After a century packed with dead pledges, everyone agrees there’s not really anything our country can do about the Geertzian “deep play” of massive insane drunken football staging area universities like Penn State as they stagger from serial child rapist coaches, to post-game riots, to jock-on-jock homicide in the frat houses. The whole wild synergy put Penn State’s last president in jail, but this seems to have been viewed as the ultimate test of the school’s commitment to destroying the life of everyone who studies or works there without regard to status.

There are scads of universities like Penn State. There are scads of universities that make Penn State their role model.


Because the blood and the violence in these football/frat cultures are beautiful. Remember what Professor Murray Siskind, a character in White Noise who teaches a seminar on car crashes in the movies, says about these ever more violent collisions. He is talking to one of his colleagues.

“All that blood and glass, that screeching rubber. What about the sheer waste, the sense of a civilization in a state of decay?”

… “I tell [my students] it’s not decay they are seeing but innocence. The movie breaks away from complicated human passions to show us something elemental, something fiery and loud and head-on. It’s a conservative wish-fulfillment, a yearning for naivete. We want to be artless again. We want to reverse the flow of experience, of worldliness and its responsibilities. My students say, ‘Look at the crushed bodies, the severed limbs. What kind of innocence is this?'”

“What do you say to that?”

“I tell them they can’t think of a car crash in a movie as a violent act. It’s a celebration. A reaffirmation of traditional values and beliefs. I connect car crashes to holidays like Thanksgiving and the Fourth. We don’t mourn the dead or rejoice in miracles. These are days of secular optimism, of self-celebration. We will improve, prosper, perfect ourselves. Watch any car crash in any American movie. It is a high-spirited moment like old-fashioned stunt flying, walking on wings. The people who stage these crashes are able to capture a lightheartedness, a carefree enjoyment that car crashes in foreign movies can never approach.”

“Look past the violence.”

“Exactly. Look past the violence, Jack. There is a wonderful brimming spirit of innocence and fun.”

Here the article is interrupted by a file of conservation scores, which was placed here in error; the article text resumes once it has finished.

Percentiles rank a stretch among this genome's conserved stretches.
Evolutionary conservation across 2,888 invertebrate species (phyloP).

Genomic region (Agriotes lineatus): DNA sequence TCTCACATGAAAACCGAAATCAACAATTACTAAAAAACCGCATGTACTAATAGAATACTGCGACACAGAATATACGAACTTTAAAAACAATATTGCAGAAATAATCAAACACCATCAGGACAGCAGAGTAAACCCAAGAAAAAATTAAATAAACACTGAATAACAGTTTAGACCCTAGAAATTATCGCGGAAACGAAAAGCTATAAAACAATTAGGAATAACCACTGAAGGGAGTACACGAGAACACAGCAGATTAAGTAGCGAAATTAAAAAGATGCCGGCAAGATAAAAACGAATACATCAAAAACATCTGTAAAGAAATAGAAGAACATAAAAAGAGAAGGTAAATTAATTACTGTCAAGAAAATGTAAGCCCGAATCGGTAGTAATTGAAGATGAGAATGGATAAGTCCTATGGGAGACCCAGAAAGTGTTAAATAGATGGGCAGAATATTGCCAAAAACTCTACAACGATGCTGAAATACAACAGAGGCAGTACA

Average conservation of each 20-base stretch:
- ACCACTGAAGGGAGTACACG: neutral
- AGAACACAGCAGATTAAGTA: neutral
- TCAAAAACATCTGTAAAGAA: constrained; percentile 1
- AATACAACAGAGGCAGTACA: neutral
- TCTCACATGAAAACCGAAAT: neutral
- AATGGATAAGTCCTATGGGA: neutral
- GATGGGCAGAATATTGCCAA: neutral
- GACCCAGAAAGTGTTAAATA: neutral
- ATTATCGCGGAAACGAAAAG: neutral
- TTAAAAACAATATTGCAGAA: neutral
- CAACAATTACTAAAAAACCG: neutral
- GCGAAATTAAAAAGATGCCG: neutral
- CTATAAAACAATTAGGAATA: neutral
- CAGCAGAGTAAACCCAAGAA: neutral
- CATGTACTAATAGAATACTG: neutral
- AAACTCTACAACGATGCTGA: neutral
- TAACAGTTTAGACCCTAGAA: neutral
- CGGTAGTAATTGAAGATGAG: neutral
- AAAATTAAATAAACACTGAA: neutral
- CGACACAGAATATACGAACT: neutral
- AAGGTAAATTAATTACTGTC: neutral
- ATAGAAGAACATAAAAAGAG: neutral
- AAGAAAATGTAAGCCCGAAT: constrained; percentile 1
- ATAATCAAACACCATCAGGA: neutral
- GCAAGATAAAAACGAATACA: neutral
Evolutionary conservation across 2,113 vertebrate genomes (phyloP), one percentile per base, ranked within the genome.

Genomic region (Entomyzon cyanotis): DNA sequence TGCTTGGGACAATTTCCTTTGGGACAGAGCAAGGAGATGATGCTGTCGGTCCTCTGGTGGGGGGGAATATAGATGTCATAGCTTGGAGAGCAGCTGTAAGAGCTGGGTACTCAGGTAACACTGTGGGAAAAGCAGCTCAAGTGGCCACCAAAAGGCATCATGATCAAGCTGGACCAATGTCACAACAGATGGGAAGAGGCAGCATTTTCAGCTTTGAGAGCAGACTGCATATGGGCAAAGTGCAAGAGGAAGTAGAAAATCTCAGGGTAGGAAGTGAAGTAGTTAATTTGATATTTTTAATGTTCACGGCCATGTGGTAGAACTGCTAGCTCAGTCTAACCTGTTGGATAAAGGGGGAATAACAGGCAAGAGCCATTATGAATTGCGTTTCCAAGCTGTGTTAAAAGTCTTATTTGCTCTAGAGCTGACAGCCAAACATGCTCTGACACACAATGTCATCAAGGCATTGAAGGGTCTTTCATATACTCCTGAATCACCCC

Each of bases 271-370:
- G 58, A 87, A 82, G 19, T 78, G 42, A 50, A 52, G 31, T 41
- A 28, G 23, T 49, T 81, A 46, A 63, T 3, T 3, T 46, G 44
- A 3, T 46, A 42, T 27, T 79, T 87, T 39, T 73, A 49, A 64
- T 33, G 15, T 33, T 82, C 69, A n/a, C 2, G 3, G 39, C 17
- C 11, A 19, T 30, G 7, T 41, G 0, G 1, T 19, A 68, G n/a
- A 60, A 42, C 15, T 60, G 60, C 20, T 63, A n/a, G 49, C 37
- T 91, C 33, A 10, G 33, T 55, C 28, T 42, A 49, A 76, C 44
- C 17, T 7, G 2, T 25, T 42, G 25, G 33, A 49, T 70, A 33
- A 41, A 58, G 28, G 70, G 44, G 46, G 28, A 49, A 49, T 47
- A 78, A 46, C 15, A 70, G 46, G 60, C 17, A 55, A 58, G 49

Look past the teenager on life-support to the high-spirited innocent fun of the postmodern American campus, where advances in recording technology and a booming liquor industry promise Americans years of morbid viewing pleasure.


For those who consider this a “problem,” which must be “solved,” UD says: Wisconsin. Concentrate the behavior in one state. Designate one American state whose universities may, with impunity, pick off their freshman males.

Why Wisconsin? It is well-located, right in the middle of the country, for ease of access. The state has a long glorious tradition of drunkenness, and is full of jock-centric state university campuses. All universities outside of Wisconsin would shutter their Greek houses, and they would make life so difficult for the remaining illegal off-campus fraternities that the lure of Wisconsin would become irresistible.

UD’s happy to see that…

… “Afghan human rights activist, ex-minister and burka opponent Sima Samar is …seen as a possible winner” of this year’s Nobel Peace prize. This would be spectacular publicity for the effort to get women and children out from under this grotesque garment.

Plus of course UD‘s beloved Don DeLillo is again being shortlisted for the literature prize. He and Philip Roth always show up together on this list.


I thought of DeLillo’s novel Mao II tonight while reading again – for the first time in forty or so years – Catcher in the Rye. Almost at the end of that novel, Holden Caulfield has a heart-to-heart with one of his teachers, the very smart, alcoholic, Mr Antolini. Antolini recognizes Caulfield’s intelligence, sensitivity, moral rigidity, and self-destructiveness. He understands how the trauma of Holden’s beloved brother’s death has set on him on a nihilistic, existence-loathing path. He also sees how this rage, combined with Caulfield’s restless intellect, could make him some sort of dangerous fanatic. Here’s one of the things he says to Holden:

“Something else an academic education will do for you. If you go along with it any considerable distance, it’ll begin to give you an idea what size mind you have. What it’ll fit and, maybe, what it won’t. After a while, you’ll have an idea what kind of thoughts your particular size mind should be wearing. For one thing, it may save you an extraordinary amount of time trying on ideas that don’t suit you, aren’t becoming to you. You’ll begin to know your true measurements and dress your mind accordingly.”

This know-yourself haberdashery put me in mind of a very similar piece of advice DeLillo’s hero, the totally Salingeresque writer Bill Gray, recalls having read and heard growing up:

He remembered the important things, how his father wore a hat called the Ritz, gray with a black band, a raw edge and a snap brim, and someone was always saying “Measure your head before ordering” which was a line in the Sears Roebuck catalogue…”

As he’s dying, Bill repeats this phrase to himself.

Know your true measurements and dress your mind accordingly. Measure your head before ordering.